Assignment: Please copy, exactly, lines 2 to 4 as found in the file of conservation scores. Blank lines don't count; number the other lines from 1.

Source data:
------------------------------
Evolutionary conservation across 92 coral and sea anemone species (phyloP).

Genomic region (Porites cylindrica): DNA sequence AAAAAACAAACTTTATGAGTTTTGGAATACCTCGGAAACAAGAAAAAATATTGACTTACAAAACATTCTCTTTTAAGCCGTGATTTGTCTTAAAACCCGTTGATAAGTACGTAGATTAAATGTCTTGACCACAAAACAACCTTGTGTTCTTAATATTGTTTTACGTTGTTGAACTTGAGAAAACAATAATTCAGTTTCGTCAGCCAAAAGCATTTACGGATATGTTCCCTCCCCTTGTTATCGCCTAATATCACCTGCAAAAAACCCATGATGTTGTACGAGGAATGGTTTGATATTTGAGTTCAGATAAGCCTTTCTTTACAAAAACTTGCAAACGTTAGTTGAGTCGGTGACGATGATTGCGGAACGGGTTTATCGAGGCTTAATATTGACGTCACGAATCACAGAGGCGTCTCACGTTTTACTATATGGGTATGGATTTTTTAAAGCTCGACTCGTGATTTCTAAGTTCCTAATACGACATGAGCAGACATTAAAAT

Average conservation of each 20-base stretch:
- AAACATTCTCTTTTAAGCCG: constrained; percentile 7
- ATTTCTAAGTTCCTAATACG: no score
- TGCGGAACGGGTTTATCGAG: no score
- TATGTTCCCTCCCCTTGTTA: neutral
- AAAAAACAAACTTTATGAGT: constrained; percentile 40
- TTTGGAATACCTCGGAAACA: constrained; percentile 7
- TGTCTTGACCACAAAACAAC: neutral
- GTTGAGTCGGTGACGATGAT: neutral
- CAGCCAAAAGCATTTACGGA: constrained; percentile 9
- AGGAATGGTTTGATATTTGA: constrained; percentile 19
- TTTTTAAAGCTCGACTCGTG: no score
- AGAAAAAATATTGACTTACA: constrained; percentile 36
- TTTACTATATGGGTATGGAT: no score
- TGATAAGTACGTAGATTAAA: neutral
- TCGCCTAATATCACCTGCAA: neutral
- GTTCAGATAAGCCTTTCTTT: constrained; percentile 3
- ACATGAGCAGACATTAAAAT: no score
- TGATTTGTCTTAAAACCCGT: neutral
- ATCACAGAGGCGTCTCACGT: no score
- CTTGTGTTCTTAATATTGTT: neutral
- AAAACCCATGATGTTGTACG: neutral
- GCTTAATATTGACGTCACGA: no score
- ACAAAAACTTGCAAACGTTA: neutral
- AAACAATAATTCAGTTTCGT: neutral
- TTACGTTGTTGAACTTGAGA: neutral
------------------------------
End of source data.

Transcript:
Genomic region (Porites cylindrica): DNA sequence AAAAAACAAACTTTATGAGTTTTGGAATACCTCGGAAACAAGAAAAAATATTGACTTACAAAACATTCTCTTTTAAGCCGTGATTTGTCTTAAAACCCGTTGATAAGTACGTAGATTAAATGTCTTGACCACAAAACAACCTTGTGTTCTTAATATTGTTTTACGTTGTTGAACTTGAGAAAACAATAATTCAGTTTCGTCAGCCAAAAGCATTTACGGATATGTTCCCTCCCCTTGTTATCGCCTAATATCACCTGCAAAAAACCCATGATGTTGTACGAGGAATGGTTTGATATTTGAGTTCAGATAAGCCTTTCTTTACAAAAACTTGCAAACGTTAGTTGAGTCGGTGACGATGATTGCGGAACGGGTTTATCGAGGCTTAATATTGACGTCACGAATCACAGAGGCGTCTCACGTTTTACTATATGGGTATGGATTTTTTAAAGCTCGACTCGTGATTTCTAAGTTCCTAATACGACATGAGCAGACATTAAAAT

Average conservation of each 20-base stretch:
- AAACATTCTCTTTTAAGCCG: constrained; percentile 7